Harvesting for a Cause: Picking Olives in Mediterranean Malta

Strolling some Mediterranean sidewalks during the late-autumn months, it’s not unusual to see shriveling olives wasting away on the ground. There are, of course, locals who spirit away buckets of a forgotten tree’s olives, or the odd pigeon that might take a peck at the bitter fruit, but it’s been my observation that a considerable amount of urban olives go to waste.

Enter enterprising University of Malta Professor, Dr. David Mifsud. Late last year, Shawn received an email from the university inviting students and community members to participate in an olive harvest being led by David. As something that’s been on our must-do list for some time, Shawn and I jumped at the chance to spend a few hours as volunteer olive pickers. We were also thrilled to hear that this Mediterranean staple was being harvested for a cause. The olives picked would be pressed into oil, bottled and sold, all to benefit charities serving Maltese residents with special needs or illness.

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Kalofer, Bulgaria: A Story of Life, Lavender, & Lace

“To my mind, the greatest reward and luxury of travel is to be able to experience everyday things as if for the first time, to be in a position in which almost nothing is so familiar it is taken for granted.” – Bill Bryson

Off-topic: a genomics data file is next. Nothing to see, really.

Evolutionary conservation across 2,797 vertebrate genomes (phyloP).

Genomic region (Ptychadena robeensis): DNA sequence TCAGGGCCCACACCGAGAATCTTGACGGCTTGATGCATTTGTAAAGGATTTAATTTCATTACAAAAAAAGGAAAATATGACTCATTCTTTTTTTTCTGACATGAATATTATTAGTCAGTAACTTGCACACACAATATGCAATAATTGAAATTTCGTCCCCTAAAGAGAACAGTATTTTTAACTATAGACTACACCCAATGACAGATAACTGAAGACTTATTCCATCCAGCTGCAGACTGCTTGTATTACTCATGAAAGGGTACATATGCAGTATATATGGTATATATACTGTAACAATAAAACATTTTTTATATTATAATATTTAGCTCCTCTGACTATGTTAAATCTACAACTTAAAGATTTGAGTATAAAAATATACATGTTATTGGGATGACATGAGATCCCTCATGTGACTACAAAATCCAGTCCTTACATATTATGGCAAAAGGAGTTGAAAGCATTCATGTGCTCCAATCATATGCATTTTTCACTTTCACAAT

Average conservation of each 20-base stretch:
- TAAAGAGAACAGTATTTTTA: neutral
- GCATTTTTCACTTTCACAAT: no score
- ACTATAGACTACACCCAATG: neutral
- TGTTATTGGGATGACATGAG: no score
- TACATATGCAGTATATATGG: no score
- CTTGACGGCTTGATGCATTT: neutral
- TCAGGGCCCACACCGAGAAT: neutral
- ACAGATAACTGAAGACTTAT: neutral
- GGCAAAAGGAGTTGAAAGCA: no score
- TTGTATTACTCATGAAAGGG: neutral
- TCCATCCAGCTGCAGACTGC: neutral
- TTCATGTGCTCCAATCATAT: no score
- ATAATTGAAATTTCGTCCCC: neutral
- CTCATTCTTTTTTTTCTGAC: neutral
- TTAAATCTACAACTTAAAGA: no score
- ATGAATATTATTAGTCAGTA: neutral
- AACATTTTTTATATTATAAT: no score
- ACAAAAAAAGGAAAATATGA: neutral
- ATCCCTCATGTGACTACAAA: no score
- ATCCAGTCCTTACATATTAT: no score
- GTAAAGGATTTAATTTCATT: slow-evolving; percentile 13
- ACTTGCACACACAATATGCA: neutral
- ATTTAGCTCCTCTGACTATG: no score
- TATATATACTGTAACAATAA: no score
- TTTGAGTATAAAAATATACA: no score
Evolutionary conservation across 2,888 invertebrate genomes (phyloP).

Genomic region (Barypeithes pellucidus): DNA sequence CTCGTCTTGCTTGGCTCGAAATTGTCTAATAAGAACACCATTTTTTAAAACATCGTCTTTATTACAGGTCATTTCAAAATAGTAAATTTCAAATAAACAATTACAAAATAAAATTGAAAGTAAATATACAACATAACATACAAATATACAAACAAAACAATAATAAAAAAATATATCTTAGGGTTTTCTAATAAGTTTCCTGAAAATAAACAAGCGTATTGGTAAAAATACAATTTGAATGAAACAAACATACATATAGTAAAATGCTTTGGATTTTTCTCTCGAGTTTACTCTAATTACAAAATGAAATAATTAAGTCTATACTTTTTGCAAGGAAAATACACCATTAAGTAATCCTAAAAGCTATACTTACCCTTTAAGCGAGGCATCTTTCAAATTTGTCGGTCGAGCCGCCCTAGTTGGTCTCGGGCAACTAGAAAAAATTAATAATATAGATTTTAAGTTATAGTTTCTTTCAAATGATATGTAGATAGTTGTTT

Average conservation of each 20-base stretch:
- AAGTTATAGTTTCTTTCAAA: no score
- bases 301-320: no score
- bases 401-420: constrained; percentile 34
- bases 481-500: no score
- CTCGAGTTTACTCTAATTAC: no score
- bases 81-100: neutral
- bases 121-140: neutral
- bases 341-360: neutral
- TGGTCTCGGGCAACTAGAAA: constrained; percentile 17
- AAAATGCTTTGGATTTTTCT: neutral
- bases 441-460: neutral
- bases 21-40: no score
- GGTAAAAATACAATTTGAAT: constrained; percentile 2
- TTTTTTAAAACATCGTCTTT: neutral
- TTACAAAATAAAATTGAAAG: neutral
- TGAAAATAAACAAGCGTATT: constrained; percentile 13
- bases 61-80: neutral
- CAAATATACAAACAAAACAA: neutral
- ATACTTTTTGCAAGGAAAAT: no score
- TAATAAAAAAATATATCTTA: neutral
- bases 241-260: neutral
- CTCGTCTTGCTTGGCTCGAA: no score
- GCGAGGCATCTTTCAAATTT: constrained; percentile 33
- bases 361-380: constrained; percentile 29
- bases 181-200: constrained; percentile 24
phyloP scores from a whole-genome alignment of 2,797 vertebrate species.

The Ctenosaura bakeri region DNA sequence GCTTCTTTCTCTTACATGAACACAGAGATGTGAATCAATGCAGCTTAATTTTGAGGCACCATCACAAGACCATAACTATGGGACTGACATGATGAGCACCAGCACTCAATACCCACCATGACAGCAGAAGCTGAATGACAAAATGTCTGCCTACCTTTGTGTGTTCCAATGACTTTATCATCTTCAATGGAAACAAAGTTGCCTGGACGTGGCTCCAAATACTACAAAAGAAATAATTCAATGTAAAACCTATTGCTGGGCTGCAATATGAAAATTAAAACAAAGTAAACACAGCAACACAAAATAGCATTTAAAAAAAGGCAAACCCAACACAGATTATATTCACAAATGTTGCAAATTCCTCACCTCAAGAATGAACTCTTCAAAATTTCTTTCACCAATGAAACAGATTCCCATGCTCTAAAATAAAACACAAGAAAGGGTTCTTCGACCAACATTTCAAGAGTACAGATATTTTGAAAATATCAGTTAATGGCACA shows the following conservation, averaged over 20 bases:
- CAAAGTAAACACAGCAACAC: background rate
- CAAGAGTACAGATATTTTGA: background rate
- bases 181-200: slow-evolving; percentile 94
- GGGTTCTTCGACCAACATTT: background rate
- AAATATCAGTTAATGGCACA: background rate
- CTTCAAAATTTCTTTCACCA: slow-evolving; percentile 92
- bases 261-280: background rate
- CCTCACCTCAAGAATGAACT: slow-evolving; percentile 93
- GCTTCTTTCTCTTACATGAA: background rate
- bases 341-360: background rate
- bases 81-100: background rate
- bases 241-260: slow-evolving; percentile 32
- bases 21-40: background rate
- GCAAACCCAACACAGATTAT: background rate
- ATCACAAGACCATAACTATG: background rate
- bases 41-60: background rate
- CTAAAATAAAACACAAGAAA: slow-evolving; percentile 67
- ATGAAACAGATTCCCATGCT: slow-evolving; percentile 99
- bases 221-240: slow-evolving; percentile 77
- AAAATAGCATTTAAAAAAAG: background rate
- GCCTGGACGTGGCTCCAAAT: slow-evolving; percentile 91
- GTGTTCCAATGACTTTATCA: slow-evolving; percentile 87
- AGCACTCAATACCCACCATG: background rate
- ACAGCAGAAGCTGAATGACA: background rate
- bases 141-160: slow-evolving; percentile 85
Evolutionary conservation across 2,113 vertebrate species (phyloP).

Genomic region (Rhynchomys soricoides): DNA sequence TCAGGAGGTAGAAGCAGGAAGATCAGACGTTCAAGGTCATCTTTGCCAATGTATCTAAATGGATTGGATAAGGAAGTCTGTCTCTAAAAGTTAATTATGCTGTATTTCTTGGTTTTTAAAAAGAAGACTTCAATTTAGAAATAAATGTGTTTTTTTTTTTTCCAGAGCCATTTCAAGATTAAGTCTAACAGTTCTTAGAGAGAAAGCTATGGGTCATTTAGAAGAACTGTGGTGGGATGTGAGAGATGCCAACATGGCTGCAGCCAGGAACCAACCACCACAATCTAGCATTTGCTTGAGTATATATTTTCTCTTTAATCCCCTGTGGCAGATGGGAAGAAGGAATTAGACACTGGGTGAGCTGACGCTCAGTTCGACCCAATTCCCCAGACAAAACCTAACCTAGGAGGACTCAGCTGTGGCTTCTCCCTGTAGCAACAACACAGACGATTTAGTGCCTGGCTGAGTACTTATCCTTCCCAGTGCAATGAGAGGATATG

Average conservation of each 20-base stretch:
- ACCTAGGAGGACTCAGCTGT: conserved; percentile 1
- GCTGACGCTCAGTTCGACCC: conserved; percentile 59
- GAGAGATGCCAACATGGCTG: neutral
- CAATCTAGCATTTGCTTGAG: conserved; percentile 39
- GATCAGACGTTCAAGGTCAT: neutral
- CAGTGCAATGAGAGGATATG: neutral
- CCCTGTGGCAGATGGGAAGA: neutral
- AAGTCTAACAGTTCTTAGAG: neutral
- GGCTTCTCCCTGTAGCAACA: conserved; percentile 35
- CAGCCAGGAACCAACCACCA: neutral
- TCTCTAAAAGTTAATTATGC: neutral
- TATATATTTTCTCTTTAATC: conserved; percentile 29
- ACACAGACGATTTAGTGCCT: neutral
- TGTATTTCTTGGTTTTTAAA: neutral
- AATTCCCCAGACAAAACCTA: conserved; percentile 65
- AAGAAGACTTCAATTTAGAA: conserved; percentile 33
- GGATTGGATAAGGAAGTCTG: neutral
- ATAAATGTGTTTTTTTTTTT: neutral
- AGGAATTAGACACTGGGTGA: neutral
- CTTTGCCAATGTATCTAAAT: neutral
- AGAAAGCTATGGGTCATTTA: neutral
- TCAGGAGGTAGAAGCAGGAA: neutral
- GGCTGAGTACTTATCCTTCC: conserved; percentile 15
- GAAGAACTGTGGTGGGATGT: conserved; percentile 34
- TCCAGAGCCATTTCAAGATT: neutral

Arriving in what was to be our home away from home in rural Bulgaria, we knew not a soul. But by the time we left Kalofer, a tiny town tucked away in Central Bulgaria, where the livestock population quite possibly outnumbers the number of humans living there, an impromptu farewell committee was wishing us adieu.

As we rolled our bags out of town, over Kalofer’s bumpy roads spotted with droppings from the village’s numerous goat, cow, and horse residents, locals whom we’d not yet met popped their heads out over their fences exclaiming the equivalent of Bon voyage in Bulgarian.

They waved goodbye, flashed wide smiles, and head bobbles that we’d determined to be customary in the region – gestures that are reminiscent of those we encountered in India.

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An Apple for an Apple: An International Tale of Citizen Diplomacy

As the midnight train bound for St. Petersburg rumbled through the pitch-black Moldovan countryside, I tried valiantly to remain asleep, but my attempts were futile. The cabin was cozier than expected. We had plenty of room to stretch out and we were given care packages filled with comfortable bedding. However, the atmosphere was sweltering hot and unfamiliar. Romanian-Moldovan and Russian filled the air, and even though the train was nowhere near capacity, the cacophony of noise made it hard to drift into a deep slumber.

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Grape Diplomacy in the Moldovan Countryside

 

In the late-afternoon light, the gingerbread homes of the Moldovan village, Rosu, were bathed in golden hues. The homes’ green and periwinkle-blue fences, and wooden adornments on their gables cast frilly shadows on the dirt road, as Shawn and I embarked on an evening stroll.